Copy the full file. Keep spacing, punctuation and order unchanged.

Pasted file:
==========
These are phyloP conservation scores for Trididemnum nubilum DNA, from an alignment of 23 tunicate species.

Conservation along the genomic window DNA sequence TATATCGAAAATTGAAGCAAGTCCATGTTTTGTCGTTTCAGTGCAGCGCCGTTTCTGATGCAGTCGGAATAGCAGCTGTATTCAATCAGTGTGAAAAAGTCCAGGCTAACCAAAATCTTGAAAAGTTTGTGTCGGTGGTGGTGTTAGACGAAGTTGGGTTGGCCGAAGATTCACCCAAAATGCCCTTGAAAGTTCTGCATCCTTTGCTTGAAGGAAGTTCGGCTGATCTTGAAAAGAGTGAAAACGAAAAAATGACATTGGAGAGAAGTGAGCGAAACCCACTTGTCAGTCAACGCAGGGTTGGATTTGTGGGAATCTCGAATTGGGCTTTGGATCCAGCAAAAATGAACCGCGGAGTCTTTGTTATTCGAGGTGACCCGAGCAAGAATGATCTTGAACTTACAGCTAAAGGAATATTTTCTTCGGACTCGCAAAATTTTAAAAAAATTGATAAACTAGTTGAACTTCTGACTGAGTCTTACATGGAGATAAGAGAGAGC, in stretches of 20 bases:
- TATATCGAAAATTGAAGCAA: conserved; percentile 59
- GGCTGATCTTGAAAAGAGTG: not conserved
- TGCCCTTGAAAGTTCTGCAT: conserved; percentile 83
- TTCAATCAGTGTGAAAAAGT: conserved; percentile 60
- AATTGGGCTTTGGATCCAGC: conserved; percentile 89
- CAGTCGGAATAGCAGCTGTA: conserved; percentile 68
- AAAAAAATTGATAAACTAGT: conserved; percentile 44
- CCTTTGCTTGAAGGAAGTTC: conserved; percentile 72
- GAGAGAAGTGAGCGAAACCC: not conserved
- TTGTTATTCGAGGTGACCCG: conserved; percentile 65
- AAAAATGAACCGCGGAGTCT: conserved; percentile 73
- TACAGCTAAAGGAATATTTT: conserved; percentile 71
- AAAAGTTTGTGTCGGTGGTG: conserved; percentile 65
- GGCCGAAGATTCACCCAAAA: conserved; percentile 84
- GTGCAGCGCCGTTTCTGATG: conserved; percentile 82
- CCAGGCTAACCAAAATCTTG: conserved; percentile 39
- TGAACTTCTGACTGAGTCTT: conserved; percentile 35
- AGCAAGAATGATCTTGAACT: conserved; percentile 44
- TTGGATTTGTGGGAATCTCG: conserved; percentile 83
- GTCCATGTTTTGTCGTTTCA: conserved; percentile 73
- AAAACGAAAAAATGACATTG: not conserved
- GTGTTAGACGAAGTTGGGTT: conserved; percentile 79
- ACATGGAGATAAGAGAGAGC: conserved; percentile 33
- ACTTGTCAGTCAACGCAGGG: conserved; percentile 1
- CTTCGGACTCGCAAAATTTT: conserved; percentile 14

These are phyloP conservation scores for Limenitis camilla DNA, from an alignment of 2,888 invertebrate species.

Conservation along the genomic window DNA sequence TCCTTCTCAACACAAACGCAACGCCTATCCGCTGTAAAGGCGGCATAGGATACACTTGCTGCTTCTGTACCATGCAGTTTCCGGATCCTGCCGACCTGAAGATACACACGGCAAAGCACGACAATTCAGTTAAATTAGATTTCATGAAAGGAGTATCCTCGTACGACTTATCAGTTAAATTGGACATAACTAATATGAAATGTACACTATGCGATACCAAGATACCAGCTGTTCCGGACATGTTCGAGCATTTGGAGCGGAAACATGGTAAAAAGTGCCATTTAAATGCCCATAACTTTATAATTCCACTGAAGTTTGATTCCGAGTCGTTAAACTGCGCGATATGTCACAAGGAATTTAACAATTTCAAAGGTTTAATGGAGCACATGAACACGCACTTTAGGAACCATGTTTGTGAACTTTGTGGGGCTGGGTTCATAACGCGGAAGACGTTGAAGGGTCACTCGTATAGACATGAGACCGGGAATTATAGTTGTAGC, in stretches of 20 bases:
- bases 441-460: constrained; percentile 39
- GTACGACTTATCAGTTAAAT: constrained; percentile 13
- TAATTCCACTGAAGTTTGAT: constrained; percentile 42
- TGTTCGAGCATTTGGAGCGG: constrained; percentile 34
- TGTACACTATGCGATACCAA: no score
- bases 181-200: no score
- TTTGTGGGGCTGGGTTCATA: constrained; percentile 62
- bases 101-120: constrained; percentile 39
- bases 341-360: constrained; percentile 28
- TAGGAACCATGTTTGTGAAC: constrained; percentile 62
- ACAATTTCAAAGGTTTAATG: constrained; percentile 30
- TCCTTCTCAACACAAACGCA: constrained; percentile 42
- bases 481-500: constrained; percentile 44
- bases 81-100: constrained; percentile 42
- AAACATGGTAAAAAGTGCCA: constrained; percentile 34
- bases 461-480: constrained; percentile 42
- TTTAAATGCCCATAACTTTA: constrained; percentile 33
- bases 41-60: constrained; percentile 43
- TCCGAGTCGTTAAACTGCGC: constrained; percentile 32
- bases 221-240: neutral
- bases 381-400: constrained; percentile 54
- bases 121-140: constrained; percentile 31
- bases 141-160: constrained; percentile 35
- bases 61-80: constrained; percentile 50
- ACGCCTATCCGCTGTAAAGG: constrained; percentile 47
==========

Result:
These are phyloP conservation scores for Trididemnum nubilum DNA, from an alignment of 23 tunicate species.

Conservation along the genomic window DNA sequence TATATCGAAAATTGAAGCAAGTCCATGTTTTGTCGTTTCAGTGCAGCGCCGTTTCTGATGCAGTCGGAATAGCAGCTGTATTCAATCAGTGTGAAAAAGTCCAGGCTAACCAAAATCTTGAAAAGTTTGTGTCGGTGGTGGTGTTAGACGAAGTTGGGTTGGCCGAAGATTCACCCAAAATGCCCTTGAAAGTTCTGCATCCTTTGCTTGAAGGAAGTTCGGCTGATCTTGAAAAGAGTGAAAACGAAAAAATGACATTGGAGAGAAGTGAGCGAAACCCACTTGTCAGTCAACGCAGGGTTGGATTTGTGGGAATCTCGAATTGGGCTTTGGATCCAGCAAAAATGAACCGCGGAGTCTTTGTTATTCGAGGTGACCCGAGCAAGAATGATCTTGAACTTACAGCTAAAGGAATATTTTCTTCGGACTCGCAAAATTTTAAAAAAATTGATAAACTAGTTGAACTTCTGACTGAGTCTTACATGGAGATAAGAGAGAGC, in stretches of 20 bases:
- TATATCGAAAATTGAAGCAA: conserved; percentile 59
- GGCTGATCTTGAAAAGAGTG: not conserved
- TGCCCTTGAAAGTTCTGCAT: conserved; percentile 83
- TTCAATCAGTGTGAAAAAGT: conserved; percentile 60
- AATTGGGCTTTGGATCCAGC: conserved; percentile 89
- CAGTCGGAATAGCAGCTGTA: conserved; percentile 68
- AAAAAAATTGATAAACTAGT: conserved; percentile 44
- CCTTTGCTTGAAGGAAGTTC: conserved; percentile 72
- GAGAGAAGTGAGCGAAACCC: not conserved
- TTGTTATTCGAGGTGACCCG: conserved; percentile 65
- AAAAATGAACCGCGGAGTCT: conserved; percentile 73
- TACAGCTAAAGGAATATTTT: conserved; percentile 71
- AAAAGTTTGTGTCGGTGGTG: conserved; percentile 65
- GGCCGAAGATTCACCCAAAA: conserved; percentile 84
- GTGCAGCGCCGTTTCTGATG: conserved; percentile 82
- CCAGGCTAACCAAAATCTTG: conserved; percentile 39
- TGAACTTCTGACTGAGTCTT: conserved; percentile 35
- AGCAAGAATGATCTTGAACT: conserved; percentile 44
- TTGGATTTGTGGGAATCTCG: conserved; percentile 83
- GTCCATGTTTTGTCGTTTCA: conserved; percentile 73
- AAAACGAAAAAATGACATTG: not conserved
- GTGTTAGACGAAGTTGGGTT: conserved; percentile 79
- ACATGGAGATAAGAGAGAGC: conserved; percentile 33
- ACTTGTCAGTCAACGCAGGG: conserved; percentile 1
- CTTCGGACTCGCAAAATTTT: conserved; percentile 14

These are phyloP conservation scores for Limenitis camilla DNA, from an alignment of 2,888 invertebrate species.

Conservation along the genomic window DNA sequence TCCTTCTCAACACAAACGCAACGCCTATCCGCTGTAAAGGCGGCATAGGATACACTTGCTGCTTCTGTACCATGCAGTTTCCGGATCCTGCCGACCTGAAGATACACACGGCAAAGCACGACAATTCAGTTAAATTAGATTTCATGAAAGGAGTATCCTCGTACGACTTATCAGTTAAATTGGACATAACTAATATGAAATGTACACTATGCGATACCAAGATACCAGCTGTTCCGGACATGTTCGAGCATTTGGAGCGGAAACATGGTAAAAAGTGCCATTTAAATGCCCATAACTTTATAATTCCACTGAAGTTTGATTCCGAGTCGTTAAACTGCGCGATATGTCACAAGGAATTTAACAATTTCAAAGGTTTAATGGAGCACATGAACACGCACTTTAGGAACCATGTTTGTGAACTTTGTGGGGCTGGGTTCATAACGCGGAAGACGTTGAAGGGTCACTCGTATAGACATGAGACCGGGAATTATAGTTGTAGC, in stretches of 20 bases:
- bases 441-460: constrained; percentile 39
- GTACGACTTATCAGTTAAAT: constrained; percentile 13
- TAATTCCACTGAAGTTTGAT: constrained; percentile 42
- TGTTCGAGCATTTGGAGCGG: constrained; percentile 34
- TGTACACTATGCGATACCAA: no score
- bases 181-200: no score
- TTTGTGGGGCTGGGTTCATA: constrained; percentile 62
- bases 101-120: constrained; percentile 39
- bases 341-360: constrained; percentile 28
- TAGGAACCATGTTTGTGAAC: constrained; percentile 62
- ACAATTTCAAAGGTTTAATG: constrained; percentile 30
- TCCTTCTCAACACAAACGCA: constrained; percentile 42
- bases 481-500: constrained; percentile 44
- bases 81-100: constrained; percentile 42
- AAACATGGTAAAAAGTGCCA: constrained; percentile 34
- bases 461-480: constrained; percentile 42
- TTTAAATGCCCATAACTTTA: constrained; percentile 33
- bases 41-60: constrained; percentile 43
- TCCGAGTCGTTAAACTGCGC: constrained; percentile 32
- bases 221-240: neutral
- bases 381-400: constrained; percentile 54
- bases 121-140: constrained; percentile 31
- bases 141-160: constrained; percentile 35
- bases 61-80: constrained; percentile 50
- ACGCCTATCCGCTGTAAAGG: constrained; percentile 47